02 September, 2014 / Ziqa'ad 6, 1435

IT seems that Pakistan has in the world of fiction and fictionalised narratives joined the ranks of countries such as the former Soviet Union as the ‘bad guy’. Increasing amounts of material prepared in primarily the Western world present the country as a place of violence, home to lethal extremist groups and espousing dangerous ideologies. Unfortunately, this is not too far from the truth; the country’s circumstances and positioning in the conflict in the region are such, that it provides ample material for those imagining chaos and crime. As a result, particularly in the world of fiction and gaming, there have been a number of cultural products in the recent past that offer up a view of Pakistan that is unpalatable to those wanting to see the country cast in a positive light in the world’s imagination.

Yet the state’s response to this situation is ludicrous. Smarting under the blows to its ego, it has begun to disallow such material. Earlier, it was the video games Call of Duty: Black Ops II and Medal of Honour: Warfighter. Recently, the film Zero Dark Thirty — a fictionalised account of the hunt for Osama bin Laden — failed to pass the censors’ scrutiny and was disallowed from being screened in local cinemas. Now, the latest instalment of the Hollywood GI Joe films, Retaliation appears to be following the same route, with officials from the Central Board of Film Censors saying that there’s no chance it will be allowed through. Who is the state trying to fool by burying its head in the sand in this manner? Will such measures help, particularly given the size of the pirated DVD market? If the country wants its image improved, what it needs to do is get its house in order.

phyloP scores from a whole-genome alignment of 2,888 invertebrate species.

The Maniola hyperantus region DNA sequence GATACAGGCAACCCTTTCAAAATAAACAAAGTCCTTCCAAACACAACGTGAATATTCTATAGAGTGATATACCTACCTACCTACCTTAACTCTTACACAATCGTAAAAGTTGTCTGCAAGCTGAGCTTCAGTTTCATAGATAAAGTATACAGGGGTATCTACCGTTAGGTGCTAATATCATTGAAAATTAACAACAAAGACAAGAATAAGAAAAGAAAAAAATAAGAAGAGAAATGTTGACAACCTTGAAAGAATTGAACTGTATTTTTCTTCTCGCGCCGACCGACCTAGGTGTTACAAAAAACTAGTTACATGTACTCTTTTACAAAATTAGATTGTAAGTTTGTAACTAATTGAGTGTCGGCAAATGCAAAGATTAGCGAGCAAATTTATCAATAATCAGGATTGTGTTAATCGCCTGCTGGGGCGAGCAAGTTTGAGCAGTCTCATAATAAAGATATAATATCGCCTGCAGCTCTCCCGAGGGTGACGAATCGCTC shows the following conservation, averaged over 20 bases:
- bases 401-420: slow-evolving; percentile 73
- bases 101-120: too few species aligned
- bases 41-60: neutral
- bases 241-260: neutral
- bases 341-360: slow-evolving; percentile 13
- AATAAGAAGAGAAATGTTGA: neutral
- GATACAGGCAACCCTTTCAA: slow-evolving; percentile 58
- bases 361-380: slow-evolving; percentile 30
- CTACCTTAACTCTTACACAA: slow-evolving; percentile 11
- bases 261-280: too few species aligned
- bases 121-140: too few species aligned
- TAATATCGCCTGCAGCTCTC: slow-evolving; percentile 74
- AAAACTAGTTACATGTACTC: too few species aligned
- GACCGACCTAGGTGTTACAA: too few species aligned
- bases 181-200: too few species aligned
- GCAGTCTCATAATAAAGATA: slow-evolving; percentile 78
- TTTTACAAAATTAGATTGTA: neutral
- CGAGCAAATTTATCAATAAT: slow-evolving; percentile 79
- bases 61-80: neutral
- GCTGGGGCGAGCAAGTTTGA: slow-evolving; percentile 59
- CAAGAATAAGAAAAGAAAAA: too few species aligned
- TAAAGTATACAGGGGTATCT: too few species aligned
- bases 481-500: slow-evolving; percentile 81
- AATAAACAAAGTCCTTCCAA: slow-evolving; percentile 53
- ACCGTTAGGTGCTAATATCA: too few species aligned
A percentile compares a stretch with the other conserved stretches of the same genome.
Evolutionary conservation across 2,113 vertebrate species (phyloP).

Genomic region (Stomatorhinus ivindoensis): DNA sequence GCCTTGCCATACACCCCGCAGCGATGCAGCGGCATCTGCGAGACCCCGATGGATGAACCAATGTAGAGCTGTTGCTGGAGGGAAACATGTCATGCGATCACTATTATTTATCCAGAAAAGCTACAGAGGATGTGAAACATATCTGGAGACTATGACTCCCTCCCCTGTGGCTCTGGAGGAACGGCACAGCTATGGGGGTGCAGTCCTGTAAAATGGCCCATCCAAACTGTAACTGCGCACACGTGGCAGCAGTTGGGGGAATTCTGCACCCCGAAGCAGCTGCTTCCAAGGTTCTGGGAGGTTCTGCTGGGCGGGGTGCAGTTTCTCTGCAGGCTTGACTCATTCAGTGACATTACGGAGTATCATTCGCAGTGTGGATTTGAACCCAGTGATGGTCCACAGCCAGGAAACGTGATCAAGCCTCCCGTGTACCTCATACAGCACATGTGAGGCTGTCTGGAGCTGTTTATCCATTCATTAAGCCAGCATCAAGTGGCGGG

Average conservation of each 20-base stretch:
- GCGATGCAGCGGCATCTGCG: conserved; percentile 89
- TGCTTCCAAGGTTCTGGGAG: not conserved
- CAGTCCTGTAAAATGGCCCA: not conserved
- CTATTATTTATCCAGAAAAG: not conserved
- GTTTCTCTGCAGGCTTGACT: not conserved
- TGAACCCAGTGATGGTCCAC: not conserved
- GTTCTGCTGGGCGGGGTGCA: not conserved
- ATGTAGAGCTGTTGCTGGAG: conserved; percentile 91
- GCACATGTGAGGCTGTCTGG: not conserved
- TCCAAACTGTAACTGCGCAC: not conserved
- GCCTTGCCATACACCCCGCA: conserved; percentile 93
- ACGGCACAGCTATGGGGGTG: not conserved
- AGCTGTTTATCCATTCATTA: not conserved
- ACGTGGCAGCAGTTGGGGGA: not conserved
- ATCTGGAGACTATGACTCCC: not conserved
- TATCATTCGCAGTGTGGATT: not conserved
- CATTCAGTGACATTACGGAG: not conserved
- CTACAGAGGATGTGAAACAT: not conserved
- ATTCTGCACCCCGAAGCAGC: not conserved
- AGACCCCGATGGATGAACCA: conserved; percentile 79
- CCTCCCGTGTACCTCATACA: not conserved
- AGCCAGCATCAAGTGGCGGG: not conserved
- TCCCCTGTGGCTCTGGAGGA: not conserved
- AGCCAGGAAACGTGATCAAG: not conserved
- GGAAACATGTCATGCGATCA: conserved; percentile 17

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Comments (4) (Closed)


Feroz
Mar 31, 2013 04:46am
Getting the house in order is not the priority of those exercising Power, and never was. While Pakistan continues telling the world "we are peace loving people and victims of terrorism" the reality is a world apart. Any amount of PR will not work because actions speak louder than words.
Agha Ata (USA)
Mar 31, 2013 03:34pm
Bad, Very bad.... we, too deserve to play video games. (From an ostrich)
NASAH (USA)
Apr 01, 2013 03:40am
Thought control -- in a country with a 37% literacy rate -- and governed by a bunch of not so 'knowledgeable' people -- can be nothing but disastrous for the educational cultural and economic uplift of the future generations..
Syed Ahmed
Apr 01, 2013 02:49pm
Maulana Abdul Aziz of Lal Masjid fame should once again embark upon burning Video shops selling foreign CD?s/DVD?s and ransack the Cable providers? setup. The government, whether Nawaz Sharif?s, Imran Khan?s or Zardari?s will never but a block on the obscene material.